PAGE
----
Helicopters from the US Navy (USN) have sunk three small vessels in the Red Sea near the Houthi-controlled area of Yemen.
The incident took place on 31 December at around 06:30h local time, according to the Pentagon’s Central Command (CENTCOM), which oversees military operations in the Middle East.
“The container ship Maersk Hangzhou issued a second distress call in less than 24 hours, reporting being under attack by four Iranian-backed Houthi small boats,” CENTCOM said on social media on 31 December.
Four small vessels approached within 20m of the container ship, the Pentagon says, firing crew-served machine guns and small arms at the Maersk Hangzhou. USN helicopters from the USS Dwight Eisenhower aircraft carrier and guided missile destroyer USS Gravely responded to the distress call.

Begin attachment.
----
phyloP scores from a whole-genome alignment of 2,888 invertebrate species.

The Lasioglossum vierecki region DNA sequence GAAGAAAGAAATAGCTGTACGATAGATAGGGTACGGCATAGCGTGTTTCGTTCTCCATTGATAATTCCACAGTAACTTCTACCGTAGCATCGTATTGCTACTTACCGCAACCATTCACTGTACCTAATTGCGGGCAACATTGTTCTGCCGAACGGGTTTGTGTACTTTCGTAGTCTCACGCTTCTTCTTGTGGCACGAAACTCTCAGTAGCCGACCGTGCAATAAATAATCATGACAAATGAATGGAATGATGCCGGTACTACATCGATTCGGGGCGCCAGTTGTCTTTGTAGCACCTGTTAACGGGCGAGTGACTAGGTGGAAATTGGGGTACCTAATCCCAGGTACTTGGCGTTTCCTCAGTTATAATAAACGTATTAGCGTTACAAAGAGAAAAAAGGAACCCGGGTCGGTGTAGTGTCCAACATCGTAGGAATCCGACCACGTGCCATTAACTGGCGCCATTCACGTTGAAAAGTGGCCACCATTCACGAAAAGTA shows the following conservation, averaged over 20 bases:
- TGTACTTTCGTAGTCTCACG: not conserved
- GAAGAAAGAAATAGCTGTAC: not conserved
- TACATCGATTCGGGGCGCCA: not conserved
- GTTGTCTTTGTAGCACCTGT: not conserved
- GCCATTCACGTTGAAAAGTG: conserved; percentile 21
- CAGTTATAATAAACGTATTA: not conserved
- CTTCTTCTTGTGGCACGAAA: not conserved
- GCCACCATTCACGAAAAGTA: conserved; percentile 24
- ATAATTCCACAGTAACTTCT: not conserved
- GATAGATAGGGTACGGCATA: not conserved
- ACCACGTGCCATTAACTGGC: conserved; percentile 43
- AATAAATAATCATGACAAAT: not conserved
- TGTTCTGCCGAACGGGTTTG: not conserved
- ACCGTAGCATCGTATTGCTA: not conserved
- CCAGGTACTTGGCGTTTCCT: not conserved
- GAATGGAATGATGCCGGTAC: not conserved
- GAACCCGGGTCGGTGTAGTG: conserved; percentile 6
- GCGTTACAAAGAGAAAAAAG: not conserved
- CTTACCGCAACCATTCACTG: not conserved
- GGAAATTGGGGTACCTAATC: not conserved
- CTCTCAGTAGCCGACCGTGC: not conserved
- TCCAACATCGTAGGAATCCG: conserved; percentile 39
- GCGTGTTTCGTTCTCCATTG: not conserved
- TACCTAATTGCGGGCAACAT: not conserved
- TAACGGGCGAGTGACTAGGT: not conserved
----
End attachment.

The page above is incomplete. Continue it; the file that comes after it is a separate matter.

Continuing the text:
“The small boats fired upon the US helicopters with crew served weapons and small arms,” CENTCOM says. “The US Navy helicopters returned fire in self-defence, sinking three of the four small boats, and killing the crews.”
The Pentagon has not revealed what type of aircraft were involved in the incident.
However, USN ships commonly carry Sikorsky MH-60S and MH-60R Seahawk multi-mission helicopters. Both support search and rescue, logistics and intelligence, surveillance and reconnaissance missions. In addition, the MH-60R has a key anti-submarine warfare role.
Both variants can be outfitted with side-mounted .50 calibre machine guns.
Iranian-backed Houthi rebels, operating from Yemen, have carried out more than 20 drone and missile attacks against commercial shipping vessels and USN ships in the Red Sea in recent months, according to the Pentagon.
In November, Houthi fighters hijacked a container ship in the Red Sea, landing troops on the vessel via helicopter air assault.
Washington has announced an international military operation, dubbed Prosperity Guardian, to secure the Red Sea and approaches to the Suez Canal.
Meanwhile, four major commercial shipping lines have ordered their vessels to avoid the region entirely, opting for the longer and more-costly route around the southern tip of Africa.